Bryant upflow furnace mounted horizontally??
Is it "safe" to install a Bryant model 395CAV Upflow furnace in a horizontal position?
Had a technician at the house to look at a heating issue, it was a minor problem, but he shut down the furnace and explained it was the wrong unit for this application as it was a safety hazard. It was installed improperly and should not be used and needs to be replaced. Suggested I call the installer to get it replaced. He explained that the safety mechanism(s) in the unit are designed for the unit to be upright. If installed on its side, they won't work. Sounds reasonable.
Installer seemed to think there was no issue with this as "it passed inspection".
Called Bryant to ask them to weigh in on the subject as the definitive answer, and they don't let anyone talk to their technical people unless you are a licensed dealer ... which I'm not. So no answer there.
The unit works, but now I don't know if it is really a safety hazard or not. Also note, the house was built 10 years ago and never been an issue with this furnace.
Any ideas on where to get a definitive answer on this?
The 395CAV is "approved for upflow installations only," according to Bryant's information on it. Whether or not it's safe I can't tell you... perhaps a pro here can.
does not matter if its "safe" or not, if not approved for horizontal install it must be replaced.
original installer should be liable for replacing it if not approved application.
Some furnaces are multi-poise, meaning they can be installed in either horizontally or vertically. Most of the time these furnaces have to be configured internally to which way the unit is to be installed. It's not safe to operate a upflow furnace on its side none of the limit switches I'm guessing are any where near the right spot, let alone the burner configuration could be putting heat where you don't want it. Get the furnace replaced as soon as possible, if a tech put the furnace out of service it is not safe to operate simple as that.
Do a google search type 395cav it clearly states upflow only. Sounds like wrong install. How long has this been like this?
Inspectors does not know if it is installed wrong or not they look mainly to see if it is vented right and check gas line and some requires joints on ductwork to be sealed. They don't know if it is multipoise or not. Should be up to installer contractor to know this. Like someone else said really can't tell you if it is safety issue or not but fact is it was installed wrong. I wouldn't take any chances with it. I had a contractor install a residential furnace in a mobile home and I had to shut it down due to it never had manufacture mobile home furnace in it and this was a new install next day installer calling me wondering why I shut it down. He lost money on that job.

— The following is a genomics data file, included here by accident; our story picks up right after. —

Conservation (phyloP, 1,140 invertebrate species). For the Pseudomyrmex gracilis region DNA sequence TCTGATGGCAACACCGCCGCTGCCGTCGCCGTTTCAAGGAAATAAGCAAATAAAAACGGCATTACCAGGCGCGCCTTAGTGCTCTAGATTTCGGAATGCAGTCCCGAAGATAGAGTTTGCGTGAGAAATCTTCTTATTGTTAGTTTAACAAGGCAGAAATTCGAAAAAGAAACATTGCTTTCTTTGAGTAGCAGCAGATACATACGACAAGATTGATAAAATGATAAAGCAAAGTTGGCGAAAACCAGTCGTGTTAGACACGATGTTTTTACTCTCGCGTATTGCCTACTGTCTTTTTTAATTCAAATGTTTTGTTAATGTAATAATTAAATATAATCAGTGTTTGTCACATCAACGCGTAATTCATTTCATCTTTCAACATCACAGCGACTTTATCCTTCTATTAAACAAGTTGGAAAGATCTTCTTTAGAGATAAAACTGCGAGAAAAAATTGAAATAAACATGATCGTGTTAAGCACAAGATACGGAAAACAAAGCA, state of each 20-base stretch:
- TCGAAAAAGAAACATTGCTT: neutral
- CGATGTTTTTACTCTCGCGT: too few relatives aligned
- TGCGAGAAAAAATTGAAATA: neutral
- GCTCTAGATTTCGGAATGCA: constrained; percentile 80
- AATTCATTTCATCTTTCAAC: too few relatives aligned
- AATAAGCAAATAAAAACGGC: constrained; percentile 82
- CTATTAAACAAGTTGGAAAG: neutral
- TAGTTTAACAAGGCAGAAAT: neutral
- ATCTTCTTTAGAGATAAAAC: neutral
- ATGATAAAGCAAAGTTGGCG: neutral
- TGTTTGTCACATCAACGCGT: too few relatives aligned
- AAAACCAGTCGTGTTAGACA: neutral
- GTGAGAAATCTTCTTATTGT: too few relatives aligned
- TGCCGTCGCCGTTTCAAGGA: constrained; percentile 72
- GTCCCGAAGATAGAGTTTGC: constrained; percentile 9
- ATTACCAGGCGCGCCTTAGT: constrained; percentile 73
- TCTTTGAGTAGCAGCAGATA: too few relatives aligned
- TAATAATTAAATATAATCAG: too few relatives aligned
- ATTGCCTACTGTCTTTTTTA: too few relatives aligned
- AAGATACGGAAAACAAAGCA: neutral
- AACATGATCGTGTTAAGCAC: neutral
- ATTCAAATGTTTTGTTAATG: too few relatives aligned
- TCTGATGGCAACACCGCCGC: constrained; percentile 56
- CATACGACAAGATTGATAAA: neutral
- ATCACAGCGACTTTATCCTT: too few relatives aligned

The plot thickens ... now the company that the builder said installed the unit says they didn't install it. I don't know who to believe at this point, so I'm going with the advise posted here which was ""does not matter if its "safe" or not, if not approved for horizontal install it must be replaced.""
Besides, with the unit in the attic over the master bedroom, I'd wonder "is tonight the night" each time the thing fires up while I'm in bed.
To answer some of the other questions, the unit was original with the house 11 years ago. It has worked fine with no problem until last weekend when it didn't fire up. The guy that came out diagnosed the problem as a tripped draft safety switch. He also noted that the exhaust vent was 5inch at the unit, but reduced to 4inch pipes with a few elbows. That could explain the exhaust switch being tripped, but not sure why after 11 years.
Thanks to all for your responses ...
You could have material build up in the pipe. Maybe it barely got draft before, but now that 4 inches has been reduced further due to material buildup and thats the problem.
As far as whether or not they installed it, it COULD be true that they don't keep their records that far back.
However, I would guestimate that the manufacturer has a record of every serial number sold, what distributor or contractor it went to and what date it was sold on.
I'd try calling all the local companies that distribute those units and give them the serial and ask if they can call the manuf and see if they will help you determine what contractor it went to. then you have PROOF who installed it and then go from there with getting it replaced.
I wouldn't think 11 years matters in a case like that, but I really dunno the law on that sort of thing. its a huge liability for them that's prob been a ticking time bomb and once you have proof who installed it, they should jump through hoops to replace it.
Or, just tell them you'll be down to measure their storefront to make sure your name will fit across the width as soon as it blows up and you OWN THEM.
I'd be real concerned about the install. Is this home in a development ? If so , what about your neighbors systems ? How about checking the inspectors for any permits filed for the install, it might show the model and serial number of the furnace. Not sure on the liability of the installing company after the amount of time gone by, but you surely are now aware of a potential problem. Seeing this is an 80% furnace and with gas cost on the rise, maybe just go for a nicer 90% and feel safe, and maybe save on your monthly bill. Please let us know how you make out.
I'll be there when I get there and not a minute later
was it inspected 10 yrs ago?
if it was then the inspection dept may have records of who pulled the permit.